Normally, I don’t believe in New Year’s resolutions. The implication is that you only improve yourself once a year, often on a problem that has persisted for most of the year prior.
In digital, we already know we can’t work like that. We have to improve ourselves and our tactics constantly throughout the year. We can’t guest post and article spam all of 2014, knowing it’s a problem, and then just resolve to change it at the new year.
But I’m trying something different this year — maybe because SEO is a different beast with different problems, or maybe because I’ve been getting soft and complacent. Who knows?
We all signed an implicit pledge when we started working in digital to make the web the best place possible, and there are some things I realized I either need to change or should have been doing all along in order to do that. So let’s give this New Year’s resolution thing a try.
New tools pop up every day that pledge to “change the way we do XXXX forever” or insist that they are “the one XXX tool you can’t live without.” It’s easy to get distracted by these shiny new objects.
SEOs are obsessed with new tools almost as much as we’re obsessed with links. We leave every conference with a dozen we just have to buy, and we one-up our peers by spewing off tools we think they don’t know about.
2015 will undoubtedly bring new tools for mobile SEO, multi-touch attribution and social analytics among many, many others; and while these may, in fact, change your life, it’s likely you already have a tool in your repertoire that does something similar.
So instead of knowing a little about a lot of different tools, I’m resolving to knowing a lot about one – and for me, that’s BrightEdge. I’ve always used BrightEdge for keyword tracking, but that just scratches the service to everything that it’s capable of doing.
My close second choice is Google Webmaster Tools, which every SEO has accessed at least two dozen times. Just recently, I realized how much it tells you – for free, I might add – like giving you the data to create your own click-through rate study rather than relying on others. You can also use it to track title tag and meta description A/B testing by looking at click-through rate and average position.
The first day of the month is usually the worst day of the month for SEOs because it’s reporting day. All too often, it’s also the only day of the month we actually look at our numbers.
I’ve been guilty of that offense on more than one occasion, but no more.
No, I won’t look at all of my data points every single day. That could easily take all morning, every morning, and I’d just be setting myself up to fail. Plus, things in digital often don’t move that quickly, and there isn’t as much fluctuation day in and day out, so I’d rather not waste my time agonizing over numbers that might not even matter in the long run.
I’m still working out the specifics based on what I see works as I get into it, but I’ll look at revenue and traffic every day. Weekly, I’ll look at a high-level roll-up of all of my keywords, spotting the biggest winners and losers to see if anything sticks out. Dashboards are going to be your best friend here.
Note: This isn’t reporting on data every day because we don’t need to drown ourselves (or our C-suite) in reports instead of actually, you know, working.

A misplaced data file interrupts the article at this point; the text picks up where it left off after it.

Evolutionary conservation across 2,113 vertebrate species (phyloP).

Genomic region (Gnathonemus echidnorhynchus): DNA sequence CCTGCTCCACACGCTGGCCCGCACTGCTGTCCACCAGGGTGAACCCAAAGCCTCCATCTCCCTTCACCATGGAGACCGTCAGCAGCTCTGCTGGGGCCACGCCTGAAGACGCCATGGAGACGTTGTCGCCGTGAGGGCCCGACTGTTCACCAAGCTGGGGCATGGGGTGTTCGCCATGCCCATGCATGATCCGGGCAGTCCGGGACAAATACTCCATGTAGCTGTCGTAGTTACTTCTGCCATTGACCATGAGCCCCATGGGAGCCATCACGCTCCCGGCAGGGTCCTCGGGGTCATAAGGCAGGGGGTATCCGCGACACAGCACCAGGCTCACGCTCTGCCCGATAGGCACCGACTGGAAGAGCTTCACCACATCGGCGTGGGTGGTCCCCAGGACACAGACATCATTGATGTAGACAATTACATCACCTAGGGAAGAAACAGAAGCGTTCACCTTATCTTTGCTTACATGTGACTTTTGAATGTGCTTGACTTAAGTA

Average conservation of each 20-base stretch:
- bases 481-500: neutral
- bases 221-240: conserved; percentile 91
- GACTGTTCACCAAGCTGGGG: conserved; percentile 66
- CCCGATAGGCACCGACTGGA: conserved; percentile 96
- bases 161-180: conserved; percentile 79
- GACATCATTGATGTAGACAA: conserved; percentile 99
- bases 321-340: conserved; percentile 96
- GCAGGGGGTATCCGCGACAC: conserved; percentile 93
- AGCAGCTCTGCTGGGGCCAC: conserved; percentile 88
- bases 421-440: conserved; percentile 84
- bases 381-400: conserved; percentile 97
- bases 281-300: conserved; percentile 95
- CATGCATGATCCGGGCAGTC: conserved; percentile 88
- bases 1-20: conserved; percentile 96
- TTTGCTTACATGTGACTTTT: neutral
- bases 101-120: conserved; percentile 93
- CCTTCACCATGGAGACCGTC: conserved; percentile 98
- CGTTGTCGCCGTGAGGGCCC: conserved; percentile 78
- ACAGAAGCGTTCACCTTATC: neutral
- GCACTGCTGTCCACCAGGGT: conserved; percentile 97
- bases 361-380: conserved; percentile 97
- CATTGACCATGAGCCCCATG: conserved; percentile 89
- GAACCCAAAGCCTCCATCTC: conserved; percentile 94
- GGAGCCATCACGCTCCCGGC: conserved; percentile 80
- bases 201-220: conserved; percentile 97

It’s hard, man, I know. The average customer journey these days resembles more of spiderweb than a linear progression.
Many people have already dubbed 2015 the year of multi-touch attribution, and they’re right in the sense that we need to pay more attention to it – but do I think that we’re going to get to a point in 2015 where we’ve figured it out? Not even close.
Still, I know I can’t rely on one-touch anymore. That doesn’t tell the whole story. I don’t know anyone who searches one phrase on Google, finds one website, and then immediately buys something from the one page they landed on. It just doesn’t work like that anymore.
It’s more likely they’ll see a Hulu commercial, ask for a recommendation from their Facebook friends, read a blog about this new great service, forget the exact product their friend mentioned, Google a closely-related search term to the original product, scan a couple of websites, and then buy – or even better, buy it in a store.
How do we report on that? We’ve come a long way, but our 60-day cookies aren’t nearly that sophisticated. Since the technology isn’t quite there yet, I can at least resolve to think in terms of multi-touch attribution in all of my reporting.
We know SEO is top- of-funnel. We know it’s used in the research phase, so we know to expect a low conversion rate, but just because they’re leaving the site doesn’t mean they’ll never purchase.
I used to work for a small agency where I could pretty much do (and get) whatever I wanted for our digital strategy. I had rank, I had been there forever, and more importantly, I had the access to physically make the change myself, whether it was fixing a typo in our website content or implementing an email marketing campaign.
Now, I work for a multi-billion dollar Fortune 500 company where access is limited to those who only really need it, and every task involves at least two other people from two different departments. Needless to say, you’re not going to get everything you want, and frankly, you can’t ask for everything that you want.
Regardless of the situation that you’re in, there is not enough time in the day to fight every fight and test every theory. Prioritization is critical for 2015, so when you start thinking of what battle you’re going to fight, consider these things:
You only have so much capital to work with. Don’t waste it all on something that isn’t worth it.
Those are just my four. What are yours? What have you been doing in 2014 that you’re resolving to stop or change in 2015?